MuscleWiki’s Ty Thomas breaks down the key factors your strength training program should have.
I often get asked, “what’s the one gym tip you would give to a gym beginner? What’s the one thing they should know?”
My answer: progressive overload is the name of the game.
Building muscle is a biologically demanding process. The recovery process is very taxing on the body. Not to mention the amount of calories an individual burns as a result of lifting weights is much higher than those who don’t lift.
The human body wants one thing, to keep you alive. To increase the amount of calories one needs is counterintuitive. Needing more calories means needing more food of course. And our hunter-gatherer brains don’t want to need more food just in case a famine happens.
I say this to say, you have to give your body a VERY good reason to build muscle. And you have to continue to give your body reason to grow if you hope to make long term muscle gains. This is where progressive overload becomes important.
Progressive Overload will not usually come into the initial planning phase, but is of the utmost importance week over week.
This is because of strength gain. Strength gain is your best measure for whether or not your program is working for muscle growth. No, strength and muscle gain do not have a cause and effect relationship, but there is a very high correlation between the two. In the absence of a DEXA machine or other pieces of equipment, use strength gain (or whether or not you are progressively overloading) to know if you are building muscle.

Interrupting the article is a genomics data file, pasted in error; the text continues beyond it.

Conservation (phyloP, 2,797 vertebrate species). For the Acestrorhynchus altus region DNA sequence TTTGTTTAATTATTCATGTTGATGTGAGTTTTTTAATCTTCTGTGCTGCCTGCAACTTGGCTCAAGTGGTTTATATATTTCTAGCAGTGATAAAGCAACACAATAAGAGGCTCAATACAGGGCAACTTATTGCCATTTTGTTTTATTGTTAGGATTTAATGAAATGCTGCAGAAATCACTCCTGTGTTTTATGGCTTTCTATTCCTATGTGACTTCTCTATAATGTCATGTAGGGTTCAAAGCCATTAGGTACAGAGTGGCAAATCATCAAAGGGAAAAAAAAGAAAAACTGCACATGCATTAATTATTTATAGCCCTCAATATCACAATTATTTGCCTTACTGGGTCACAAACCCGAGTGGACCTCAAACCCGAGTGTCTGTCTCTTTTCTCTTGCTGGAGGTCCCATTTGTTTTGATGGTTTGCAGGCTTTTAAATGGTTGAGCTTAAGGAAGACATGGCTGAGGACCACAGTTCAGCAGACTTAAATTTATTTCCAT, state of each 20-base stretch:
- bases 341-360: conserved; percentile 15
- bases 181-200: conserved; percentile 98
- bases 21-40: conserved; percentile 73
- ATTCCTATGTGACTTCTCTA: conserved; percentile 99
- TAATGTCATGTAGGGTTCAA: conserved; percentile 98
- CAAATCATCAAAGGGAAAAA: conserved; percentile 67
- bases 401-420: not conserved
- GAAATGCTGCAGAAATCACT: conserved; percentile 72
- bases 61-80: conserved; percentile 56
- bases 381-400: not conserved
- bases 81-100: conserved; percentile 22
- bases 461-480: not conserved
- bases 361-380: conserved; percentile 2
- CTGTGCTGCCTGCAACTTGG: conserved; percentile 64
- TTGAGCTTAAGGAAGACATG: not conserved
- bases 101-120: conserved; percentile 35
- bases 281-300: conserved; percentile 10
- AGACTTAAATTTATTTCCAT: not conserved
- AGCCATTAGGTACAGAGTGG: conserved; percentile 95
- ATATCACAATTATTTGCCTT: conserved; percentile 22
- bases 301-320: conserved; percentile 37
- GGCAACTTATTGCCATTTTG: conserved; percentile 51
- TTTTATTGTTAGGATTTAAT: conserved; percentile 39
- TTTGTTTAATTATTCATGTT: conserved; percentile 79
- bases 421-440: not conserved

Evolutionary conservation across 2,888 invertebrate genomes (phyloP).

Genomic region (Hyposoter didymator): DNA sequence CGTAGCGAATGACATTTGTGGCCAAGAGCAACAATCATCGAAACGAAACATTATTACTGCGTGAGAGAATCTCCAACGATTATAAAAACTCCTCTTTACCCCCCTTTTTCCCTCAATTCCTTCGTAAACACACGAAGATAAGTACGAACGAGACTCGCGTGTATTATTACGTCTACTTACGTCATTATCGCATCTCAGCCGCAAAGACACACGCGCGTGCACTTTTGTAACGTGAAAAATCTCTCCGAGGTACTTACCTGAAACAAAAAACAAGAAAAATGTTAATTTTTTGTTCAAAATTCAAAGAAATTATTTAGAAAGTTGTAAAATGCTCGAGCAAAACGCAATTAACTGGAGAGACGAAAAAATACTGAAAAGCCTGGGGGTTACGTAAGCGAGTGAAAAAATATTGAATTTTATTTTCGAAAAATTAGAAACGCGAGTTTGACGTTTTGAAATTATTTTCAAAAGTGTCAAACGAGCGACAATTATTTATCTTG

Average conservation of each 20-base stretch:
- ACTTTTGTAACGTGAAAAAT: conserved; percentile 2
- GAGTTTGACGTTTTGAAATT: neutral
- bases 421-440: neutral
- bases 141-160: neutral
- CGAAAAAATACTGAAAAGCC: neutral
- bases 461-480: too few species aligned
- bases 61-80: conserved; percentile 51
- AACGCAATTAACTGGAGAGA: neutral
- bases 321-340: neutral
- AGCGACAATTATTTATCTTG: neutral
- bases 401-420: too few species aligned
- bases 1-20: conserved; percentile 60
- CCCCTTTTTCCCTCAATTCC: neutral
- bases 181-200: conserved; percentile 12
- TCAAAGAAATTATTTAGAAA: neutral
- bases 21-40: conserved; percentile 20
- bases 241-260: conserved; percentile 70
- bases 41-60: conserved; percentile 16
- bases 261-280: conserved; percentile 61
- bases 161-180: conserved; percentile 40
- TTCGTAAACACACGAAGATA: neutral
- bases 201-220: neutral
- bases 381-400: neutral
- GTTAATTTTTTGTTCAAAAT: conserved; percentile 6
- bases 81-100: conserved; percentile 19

Let me reiterate. If your previous workout was effective, you should be able to either add reps or weight (or both) when you return to that same workout.
You should always try to progress. If you attempt to progress and are unable to, there are a few factors that could be the culprit:
If you’re not progressing, something's wrong.
For years I’ve recommended keeping a dedicated log of your progress. For example, let’s say last week you performed the bench press. You did 185 lbs on each set. Set one you got seven reps, set two you got five reps, and set three you got four reps. Add on top of that the weights and reps for every other exercise you performed. Are you really going to remember those numbers off the top of your head a week later? Of course not.
You’ve got a few options for keeping track.
Our app and website MuscleWiki has a tracker with over 1000 exercises in our database. This will allow you to get a bird’s eye view of whether or not you are adequately progressing in strength and therefore muscle.
You can use a notebook. I have used a notebook for about ten years now. It’s also nice to be able to go back and look at a log book from years ago and see where you were and how far you have come.
You can use Microsoft Excel or Google Sheets. This is for those of you who are big time numbers people. But requires having a good understanding of how those programs work, which is a turn off for some.
Also, quick side note, if you are in the gym to become more athletic, all the above principles still apply. Just about every sport you can think of has been researched to find if there was a relationship between the amount of muscle the individual has and their performance in their respective sport. Across the board, the more muscle and the less body fat the athlete had, the better they performed. Here are just a few examples:
Just another reason to focus on progressive overload!
Choose a rep range for your given exercises. I usually base rep ranges on the body part being trained and whether the exercise is isolation or compound. But that’s a bit beyond the scope of this article. So let’s just use 6-10 for the sake of this discussion.
You’ve also got the amount of sets you’re performing for each exercise.
Here are a couple of options for progressing: